DVD Review: Tekken

Directed By Dwight Little
Starring Jon Foo, Kelly Overton, Luke Goss, Cary-Hiroyuki Tagawa and Gary Daniels



Making a decent movie out of a fighting game shouldn’t really be a tough prospect. In adapting a video game that’s all about people beating the snot out of progressively tougher opponents in arena showdowns, all a studio really needs to do is just remake Bloodsport or Kickboxer. Keep the plot lean, hire a fight choreographer who knows how to put together inventive martial arts set-pieces and – most importantly – take a leaf out out the X-Men movie’s book and don’t be afraid to ditch characters, costumes or elements that won’t translate to screen, lest the whole thing look like a recording of a crowded third-rate cosplay convention. Et voila: a perfectly serviceable, potentially fun video game movie.

Works in theory. Instead we get movies that are either enjoyably terrible (Street Fighter: The Movie) or just plain terrible (Street Fighter: The Legend of Chun Li). Tekken doesn’t exactly have much worthy competition, but still surprisingly manages to be a solid, entertaining game-to-movie translation and ducks and weaves from many problems that other video game adaptations collide with.
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In a future urban dystopia, the corporations rule over society, headed by Heichachi Mishima (Cary-Hiroyuki Tagawa) and his sinister Tekken organisation. Jin Kazama (Jon Foo) is eking out a living as an illegal courier in run-down city slums, parkouring his way through gang territory with shady contraband to earn cash to support his mother. When Tekken’s private enforcers stage an assault on the slums and murder Jin’s mother, the fiery young slugger takes his fight to the Iron Fist tournament – an annual showdown hosted by Tekken between the world’s best fighters – in hopes of killing Mishima and getting revenge.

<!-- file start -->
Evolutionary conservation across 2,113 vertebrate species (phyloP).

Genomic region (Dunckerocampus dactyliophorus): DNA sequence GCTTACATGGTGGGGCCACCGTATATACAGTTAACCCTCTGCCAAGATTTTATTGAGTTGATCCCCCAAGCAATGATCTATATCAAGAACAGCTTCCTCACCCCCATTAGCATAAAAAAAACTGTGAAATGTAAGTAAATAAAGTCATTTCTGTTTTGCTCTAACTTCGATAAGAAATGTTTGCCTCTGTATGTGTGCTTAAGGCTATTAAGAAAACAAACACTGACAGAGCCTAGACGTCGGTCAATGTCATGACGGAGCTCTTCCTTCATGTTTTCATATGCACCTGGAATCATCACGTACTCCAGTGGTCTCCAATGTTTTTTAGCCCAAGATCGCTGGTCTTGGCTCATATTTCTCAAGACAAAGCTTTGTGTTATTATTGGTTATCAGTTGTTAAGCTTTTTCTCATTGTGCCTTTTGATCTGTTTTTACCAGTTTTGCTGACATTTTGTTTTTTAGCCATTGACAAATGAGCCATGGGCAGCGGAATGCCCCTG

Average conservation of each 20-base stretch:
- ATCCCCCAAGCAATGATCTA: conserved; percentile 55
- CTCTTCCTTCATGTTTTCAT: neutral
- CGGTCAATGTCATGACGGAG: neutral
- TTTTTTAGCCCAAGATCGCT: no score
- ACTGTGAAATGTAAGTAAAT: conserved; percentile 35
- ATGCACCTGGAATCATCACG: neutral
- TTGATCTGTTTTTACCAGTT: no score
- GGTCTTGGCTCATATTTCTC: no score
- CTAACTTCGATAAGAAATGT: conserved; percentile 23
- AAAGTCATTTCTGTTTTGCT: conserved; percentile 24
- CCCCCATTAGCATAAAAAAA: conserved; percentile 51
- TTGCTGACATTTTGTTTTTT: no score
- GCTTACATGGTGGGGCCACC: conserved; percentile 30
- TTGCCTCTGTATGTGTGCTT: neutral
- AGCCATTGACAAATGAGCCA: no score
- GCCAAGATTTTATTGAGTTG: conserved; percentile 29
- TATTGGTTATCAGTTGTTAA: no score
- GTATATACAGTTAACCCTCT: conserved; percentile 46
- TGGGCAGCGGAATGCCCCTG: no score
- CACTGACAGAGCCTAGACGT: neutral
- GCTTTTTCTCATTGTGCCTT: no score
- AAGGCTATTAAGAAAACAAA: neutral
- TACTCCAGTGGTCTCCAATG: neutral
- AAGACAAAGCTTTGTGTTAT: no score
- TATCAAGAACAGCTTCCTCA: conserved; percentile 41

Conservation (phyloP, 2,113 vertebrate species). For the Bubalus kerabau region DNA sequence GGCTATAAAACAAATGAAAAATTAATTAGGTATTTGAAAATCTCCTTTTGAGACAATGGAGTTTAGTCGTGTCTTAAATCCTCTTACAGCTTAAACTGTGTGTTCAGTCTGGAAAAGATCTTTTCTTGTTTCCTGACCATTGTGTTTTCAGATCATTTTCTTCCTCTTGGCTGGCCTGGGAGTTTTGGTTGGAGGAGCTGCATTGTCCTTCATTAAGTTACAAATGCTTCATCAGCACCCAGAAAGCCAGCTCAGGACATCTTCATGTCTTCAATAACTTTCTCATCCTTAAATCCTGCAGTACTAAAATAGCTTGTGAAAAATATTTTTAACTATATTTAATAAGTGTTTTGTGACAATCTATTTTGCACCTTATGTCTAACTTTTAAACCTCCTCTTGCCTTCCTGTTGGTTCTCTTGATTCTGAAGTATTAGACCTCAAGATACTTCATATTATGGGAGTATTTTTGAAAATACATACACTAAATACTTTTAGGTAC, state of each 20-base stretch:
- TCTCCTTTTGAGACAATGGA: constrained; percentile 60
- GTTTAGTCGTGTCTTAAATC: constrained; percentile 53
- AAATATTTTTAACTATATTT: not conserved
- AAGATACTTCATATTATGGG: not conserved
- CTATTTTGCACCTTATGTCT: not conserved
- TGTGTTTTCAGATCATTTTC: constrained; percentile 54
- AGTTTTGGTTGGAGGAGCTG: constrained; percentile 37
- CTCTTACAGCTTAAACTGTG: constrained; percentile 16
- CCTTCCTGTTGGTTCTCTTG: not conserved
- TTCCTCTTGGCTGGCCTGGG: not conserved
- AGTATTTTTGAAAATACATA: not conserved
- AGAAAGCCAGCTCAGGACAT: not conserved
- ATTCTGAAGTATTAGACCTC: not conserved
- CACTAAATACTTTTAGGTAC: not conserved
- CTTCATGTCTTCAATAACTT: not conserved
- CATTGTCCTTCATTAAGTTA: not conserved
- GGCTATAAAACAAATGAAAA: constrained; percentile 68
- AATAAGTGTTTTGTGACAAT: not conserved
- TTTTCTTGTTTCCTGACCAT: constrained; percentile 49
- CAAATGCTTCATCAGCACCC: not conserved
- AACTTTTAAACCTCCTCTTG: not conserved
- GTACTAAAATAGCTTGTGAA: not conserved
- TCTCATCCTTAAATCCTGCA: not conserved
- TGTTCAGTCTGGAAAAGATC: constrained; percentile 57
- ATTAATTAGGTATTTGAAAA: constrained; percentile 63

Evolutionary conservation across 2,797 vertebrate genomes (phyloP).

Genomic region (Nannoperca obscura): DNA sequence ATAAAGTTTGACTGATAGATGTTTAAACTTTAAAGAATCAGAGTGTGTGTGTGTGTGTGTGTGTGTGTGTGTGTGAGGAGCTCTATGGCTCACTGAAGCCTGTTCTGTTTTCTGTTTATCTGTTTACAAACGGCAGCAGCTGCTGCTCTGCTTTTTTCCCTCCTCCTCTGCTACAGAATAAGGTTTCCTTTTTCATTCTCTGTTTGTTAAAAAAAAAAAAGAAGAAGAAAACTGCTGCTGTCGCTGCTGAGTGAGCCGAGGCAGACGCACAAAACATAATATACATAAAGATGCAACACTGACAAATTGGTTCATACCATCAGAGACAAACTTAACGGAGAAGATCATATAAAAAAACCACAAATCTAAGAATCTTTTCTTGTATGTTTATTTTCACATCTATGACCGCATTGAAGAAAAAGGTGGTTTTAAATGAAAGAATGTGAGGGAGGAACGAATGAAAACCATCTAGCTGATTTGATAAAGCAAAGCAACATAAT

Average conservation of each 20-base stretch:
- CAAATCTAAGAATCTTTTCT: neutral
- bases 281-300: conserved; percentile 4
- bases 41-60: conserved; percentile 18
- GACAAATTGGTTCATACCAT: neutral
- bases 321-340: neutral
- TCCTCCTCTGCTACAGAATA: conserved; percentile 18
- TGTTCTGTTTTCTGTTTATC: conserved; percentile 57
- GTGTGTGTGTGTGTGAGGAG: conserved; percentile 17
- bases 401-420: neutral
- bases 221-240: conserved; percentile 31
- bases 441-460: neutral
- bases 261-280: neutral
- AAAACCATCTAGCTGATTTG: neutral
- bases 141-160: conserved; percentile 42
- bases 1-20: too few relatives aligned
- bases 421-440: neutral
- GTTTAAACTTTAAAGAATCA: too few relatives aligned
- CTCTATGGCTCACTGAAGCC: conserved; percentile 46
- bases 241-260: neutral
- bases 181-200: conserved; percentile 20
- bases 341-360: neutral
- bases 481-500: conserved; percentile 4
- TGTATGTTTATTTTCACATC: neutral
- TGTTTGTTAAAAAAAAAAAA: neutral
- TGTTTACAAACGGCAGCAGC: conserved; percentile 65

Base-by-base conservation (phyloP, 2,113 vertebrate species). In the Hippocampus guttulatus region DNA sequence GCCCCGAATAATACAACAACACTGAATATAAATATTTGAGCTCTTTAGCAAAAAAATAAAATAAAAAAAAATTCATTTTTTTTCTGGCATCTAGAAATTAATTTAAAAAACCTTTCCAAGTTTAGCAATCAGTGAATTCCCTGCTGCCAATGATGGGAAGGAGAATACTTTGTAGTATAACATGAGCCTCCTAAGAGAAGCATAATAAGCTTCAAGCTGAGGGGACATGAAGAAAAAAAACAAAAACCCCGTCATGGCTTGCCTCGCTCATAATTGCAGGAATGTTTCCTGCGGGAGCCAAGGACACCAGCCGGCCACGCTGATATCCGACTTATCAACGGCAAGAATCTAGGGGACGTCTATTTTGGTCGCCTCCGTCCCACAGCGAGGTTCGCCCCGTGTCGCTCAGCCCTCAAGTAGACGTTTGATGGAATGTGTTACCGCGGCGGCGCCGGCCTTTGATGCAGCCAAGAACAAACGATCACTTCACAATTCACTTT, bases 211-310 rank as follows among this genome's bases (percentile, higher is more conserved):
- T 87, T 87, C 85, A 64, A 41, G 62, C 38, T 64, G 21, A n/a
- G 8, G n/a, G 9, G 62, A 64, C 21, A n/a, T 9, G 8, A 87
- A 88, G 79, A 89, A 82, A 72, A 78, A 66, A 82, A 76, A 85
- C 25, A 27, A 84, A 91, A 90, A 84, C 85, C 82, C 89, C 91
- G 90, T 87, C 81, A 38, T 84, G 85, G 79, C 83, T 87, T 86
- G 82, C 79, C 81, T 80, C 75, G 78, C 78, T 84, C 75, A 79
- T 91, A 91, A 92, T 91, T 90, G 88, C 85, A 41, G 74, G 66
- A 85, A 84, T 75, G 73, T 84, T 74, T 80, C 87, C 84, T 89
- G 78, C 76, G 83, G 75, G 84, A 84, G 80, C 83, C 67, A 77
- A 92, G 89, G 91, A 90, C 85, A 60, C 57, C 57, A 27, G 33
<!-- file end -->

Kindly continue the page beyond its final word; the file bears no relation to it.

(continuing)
Writer Alan B. McElroy commendably doesn’t tie himself too rigidly to the forgettably slight and nonsensical plot of the games and resists the common urge to cram every character from the series in as fanservice. Instead, the word “Tekken” is uttered at a dizzying rate of 57 times per minute, presumably as a reminder to the audience lest we forget for a moment that we’re watching a Tekken movie. By the 30 minute mark every third word is “Tekken”. By the third act, the actors have fashioned their own language entirely out of the word “Tekken”, delivering it with different tones and inflections, much like prehistoric cavemen who spoke exclusively in grunts.
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Naturally there’s unintentional laughs to be found and clichés aplenty, while the film never strives to be much more than a serviceable action flick, but Tekken gets a surprising amount right, too. The cast is refreshingly likeable, with Jon Foo, Luke Goss and Kelly Overton bringing more chemistry and presence than expected. Skilled martial artist/freerunner Cyril Raffaelli (District 13) put together the fight choreography, which is pretty great. It’s just unfortunate that said fights are all too often obscured under jittery music video editing and hyperactive camerawork as director Dwight Little forgets to let the action breathe, or at least be visible (strange considering he was at the helm of ’90s actioners Marked For Death and Rapid Fire, which showcased excellent, well-shot fight work).

Chalk it up to low expectations, but against the odds, Tekken is a solid, fun video game adaptation. It boasts a likeable cast and energetic direction, but that energy is often misdirected, resulting in some unnecessarily tight and overactive camerawork during fight scenes. Still, while it won’t set the world ablaze, Tekken is an enjoyable little action movie and one of the better game-to-movies, even if that’s not exactly a difficult achievement considering the competition.
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The disc is light on special features, packing only a trailer, a handful of interviews and a chunk of B-Roll footage.

The interviews are a short selection of soundbites from the entire secondary cast, but no Foo, Goss or Overton. The behind-the-scenes B-Roll footage is a little more interesting, showing some of the fight work being put together by Cyril Raffaelli as the cast rehearse, but there’s nothing that’ll bowl anyone over. The film does receive a clear, attractive A/V treatment, though, even if the extras are nothing to rejoice over.

The Film:

The DVD:




Tekken is available to buy on DVD and Blu-ray in the UK from 2nd May 2011.
Click here to order it from Amazon.co.uk.